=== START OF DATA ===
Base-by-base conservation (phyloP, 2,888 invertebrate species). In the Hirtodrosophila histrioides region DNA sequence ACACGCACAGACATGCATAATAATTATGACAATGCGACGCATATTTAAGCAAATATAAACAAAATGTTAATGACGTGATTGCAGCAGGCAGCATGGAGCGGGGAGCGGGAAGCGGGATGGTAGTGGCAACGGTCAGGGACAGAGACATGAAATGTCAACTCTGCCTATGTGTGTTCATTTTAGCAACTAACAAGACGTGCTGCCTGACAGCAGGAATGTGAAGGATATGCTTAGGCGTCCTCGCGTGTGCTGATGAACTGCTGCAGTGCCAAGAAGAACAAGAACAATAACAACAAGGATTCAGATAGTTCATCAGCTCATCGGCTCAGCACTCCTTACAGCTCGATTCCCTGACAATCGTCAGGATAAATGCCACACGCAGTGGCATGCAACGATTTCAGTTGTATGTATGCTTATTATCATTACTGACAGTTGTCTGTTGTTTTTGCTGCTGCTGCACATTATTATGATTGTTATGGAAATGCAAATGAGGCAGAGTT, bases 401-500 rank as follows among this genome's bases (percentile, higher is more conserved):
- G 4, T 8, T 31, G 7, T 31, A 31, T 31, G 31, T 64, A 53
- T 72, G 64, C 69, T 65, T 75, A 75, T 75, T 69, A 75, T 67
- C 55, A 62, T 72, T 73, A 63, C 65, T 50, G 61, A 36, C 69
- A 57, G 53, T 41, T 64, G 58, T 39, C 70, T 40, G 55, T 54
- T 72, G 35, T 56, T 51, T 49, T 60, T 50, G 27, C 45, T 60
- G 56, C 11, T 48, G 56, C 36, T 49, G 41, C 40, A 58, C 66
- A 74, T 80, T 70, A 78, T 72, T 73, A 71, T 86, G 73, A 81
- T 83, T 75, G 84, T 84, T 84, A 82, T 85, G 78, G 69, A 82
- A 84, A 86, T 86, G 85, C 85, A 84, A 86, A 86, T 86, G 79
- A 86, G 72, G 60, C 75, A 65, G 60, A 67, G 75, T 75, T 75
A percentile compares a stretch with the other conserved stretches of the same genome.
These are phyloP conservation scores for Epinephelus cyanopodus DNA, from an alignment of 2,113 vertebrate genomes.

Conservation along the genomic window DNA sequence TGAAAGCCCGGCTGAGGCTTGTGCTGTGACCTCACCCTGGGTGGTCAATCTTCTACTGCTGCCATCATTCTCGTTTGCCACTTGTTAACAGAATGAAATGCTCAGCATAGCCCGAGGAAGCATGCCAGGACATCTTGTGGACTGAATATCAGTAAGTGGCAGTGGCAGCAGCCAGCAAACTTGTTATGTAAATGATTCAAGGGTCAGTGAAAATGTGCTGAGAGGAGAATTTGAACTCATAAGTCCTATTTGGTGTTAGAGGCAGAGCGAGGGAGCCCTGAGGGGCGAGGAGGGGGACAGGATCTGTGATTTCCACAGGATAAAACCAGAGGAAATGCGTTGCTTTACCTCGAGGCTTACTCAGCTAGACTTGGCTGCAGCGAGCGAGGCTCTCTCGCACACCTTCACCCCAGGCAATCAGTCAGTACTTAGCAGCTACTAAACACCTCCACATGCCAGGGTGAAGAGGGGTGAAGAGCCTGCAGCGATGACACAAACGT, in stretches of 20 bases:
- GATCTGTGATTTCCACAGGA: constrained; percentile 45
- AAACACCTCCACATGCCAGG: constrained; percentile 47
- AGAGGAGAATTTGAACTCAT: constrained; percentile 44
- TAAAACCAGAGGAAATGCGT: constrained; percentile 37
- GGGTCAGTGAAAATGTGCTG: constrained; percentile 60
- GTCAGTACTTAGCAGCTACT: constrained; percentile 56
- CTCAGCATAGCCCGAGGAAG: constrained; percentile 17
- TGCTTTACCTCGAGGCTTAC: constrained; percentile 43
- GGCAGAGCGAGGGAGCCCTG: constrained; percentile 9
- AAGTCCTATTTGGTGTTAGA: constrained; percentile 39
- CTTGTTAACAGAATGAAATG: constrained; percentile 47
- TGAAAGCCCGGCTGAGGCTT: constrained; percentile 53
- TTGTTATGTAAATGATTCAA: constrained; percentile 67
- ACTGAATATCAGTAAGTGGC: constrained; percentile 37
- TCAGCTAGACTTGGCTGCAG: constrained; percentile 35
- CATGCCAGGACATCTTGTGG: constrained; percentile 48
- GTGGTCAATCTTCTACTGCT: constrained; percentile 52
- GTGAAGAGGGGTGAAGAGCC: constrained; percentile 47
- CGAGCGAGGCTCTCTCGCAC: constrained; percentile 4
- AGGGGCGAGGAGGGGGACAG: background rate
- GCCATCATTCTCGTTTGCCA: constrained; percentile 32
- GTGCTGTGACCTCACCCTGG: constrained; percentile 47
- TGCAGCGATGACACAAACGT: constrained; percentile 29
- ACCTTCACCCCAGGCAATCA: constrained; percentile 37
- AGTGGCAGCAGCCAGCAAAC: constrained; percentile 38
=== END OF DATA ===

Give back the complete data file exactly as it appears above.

Base-by-base conservation (phyloP, 2,888 invertebrate species). In the Hirtodrosophila histrioides region DNA sequence ACACGCACAGACATGCATAATAATTATGACAATGCGACGCATATTTAAGCAAATATAAACAAAATGTTAATGACGTGATTGCAGCAGGCAGCATGGAGCGGGGAGCGGGAAGCGGGATGGTAGTGGCAACGGTCAGGGACAGAGACATGAAATGTCAACTCTGCCTATGTGTGTTCATTTTAGCAACTAACAAGACGTGCTGCCTGACAGCAGGAATGTGAAGGATATGCTTAGGCGTCCTCGCGTGTGCTGATGAACTGCTGCAGTGCCAAGAAGAACAAGAACAATAACAACAAGGATTCAGATAGTTCATCAGCTCATCGGCTCAGCACTCCTTACAGCTCGATTCCCTGACAATCGTCAGGATAAATGCCACACGCAGTGGCATGCAACGATTTCAGTTGTATGTATGCTTATTATCATTACTGACAGTTGTCTGTTGTTTTTGCTGCTGCTGCACATTATTATGATTGTTATGGAAATGCAAATGAGGCAGAGTT, bases 401-500 rank as follows among this genome's bases (percentile, higher is more conserved):
- G 4, T 8, T 31, G 7, T 31, A 31, T 31, G 31, T 64, A 53
- T 72, G 64, C 69, T 65, T 75, A 75, T 75, T 69, A 75, T 67
- C 55, A 62, T 72, T 73, A 63, C 65, T 50, G 61, A 36, C 69
- A 57, G 53, T 41, T 64, G 58, T 39, C 70, T 40, G 55, T 54
- T 72, G 35, T 56, T 51, T 49, T 60, T 50, G 27, C 45, T 60
- G 56, C 11, T 48, G 56, C 36, T 49, G 41, C 40, A 58, C 66
- A 74, T 80, T 70, A 78, T 72, T 73, A 71, T 86, G 73, A 81
- T 83, T 75, G 84, T 84, T 84, A 82, T 85, G 78, G 69, A 82
- A 84, A 86, T 86, G 85, C 85, A 84, A 86, A 86, T 86, G 79
- A 86, G 72, G 60, C 75, A 65, G 60, A 67, G 75, T 75, T 75
A percentile compares a stretch with the other conserved stretches of the same genome.
These are phyloP conservation scores for Epinephelus cyanopodus DNA, from an alignment of 2,113 vertebrate genomes.

Conservation along the genomic window DNA sequence TGAAAGCCCGGCTGAGGCTTGTGCTGTGACCTCACCCTGGGTGGTCAATCTTCTACTGCTGCCATCATTCTCGTTTGCCACTTGTTAACAGAATGAAATGCTCAGCATAGCCCGAGGAAGCATGCCAGGACATCTTGTGGACTGAATATCAGTAAGTGGCAGTGGCAGCAGCCAGCAAACTTGTTATGTAAATGATTCAAGGGTCAGTGAAAATGTGCTGAGAGGAGAATTTGAACTCATAAGTCCTATTTGGTGTTAGAGGCAGAGCGAGGGAGCCCTGAGGGGCGAGGAGGGGGACAGGATCTGTGATTTCCACAGGATAAAACCAGAGGAAATGCGTTGCTTTACCTCGAGGCTTACTCAGCTAGACTTGGCTGCAGCGAGCGAGGCTCTCTCGCACACCTTCACCCCAGGCAATCAGTCAGTACTTAGCAGCTACTAAACACCTCCACATGCCAGGGTGAAGAGGGGTGAAGAGCCTGCAGCGATGACACAAACGT, in stretches of 20 bases:
- GATCTGTGATTTCCACAGGA: constrained; percentile 45
- AAACACCTCCACATGCCAGG: constrained; percentile 47
- AGAGGAGAATTTGAACTCAT: constrained; percentile 44
- TAAAACCAGAGGAAATGCGT: constrained; percentile 37
- GGGTCAGTGAAAATGTGCTG: constrained; percentile 60
- GTCAGTACTTAGCAGCTACT: constrained; percentile 56
- CTCAGCATAGCCCGAGGAAG: constrained; percentile 17
- TGCTTTACCTCGAGGCTTAC: constrained; percentile 43
- GGCAGAGCGAGGGAGCCCTG: constrained; percentile 9
- AAGTCCTATTTGGTGTTAGA: constrained; percentile 39
- CTTGTTAACAGAATGAAATG: constrained; percentile 47
- TGAAAGCCCGGCTGAGGCTT: constrained; percentile 53
- TTGTTATGTAAATGATTCAA: constrained; percentile 67
- ACTGAATATCAGTAAGTGGC: constrained; percentile 37
- TCAGCTAGACTTGGCTGCAG: constrained; percentile 35
- CATGCCAGGACATCTTGTGG: constrained; percentile 48
- GTGGTCAATCTTCTACTGCT: constrained; percentile 52
- GTGAAGAGGGGTGAAGAGCC: constrained; percentile 47
- CGAGCGAGGCTCTCTCGCAC: constrained; percentile 4
- AGGGGCGAGGAGGGGGACAG: background rate
- GCCATCATTCTCGTTTGCCA: constrained; percentile 32
- GTGCTGTGACCTCACCCTGG: constrained; percentile 47
- TGCAGCGATGACACAAACGT: constrained; percentile 29
- ACCTTCACCCCAGGCAATCA: constrained; percentile 37
- AGTGGCAGCAGCCAGCAAAC: constrained; percentile 38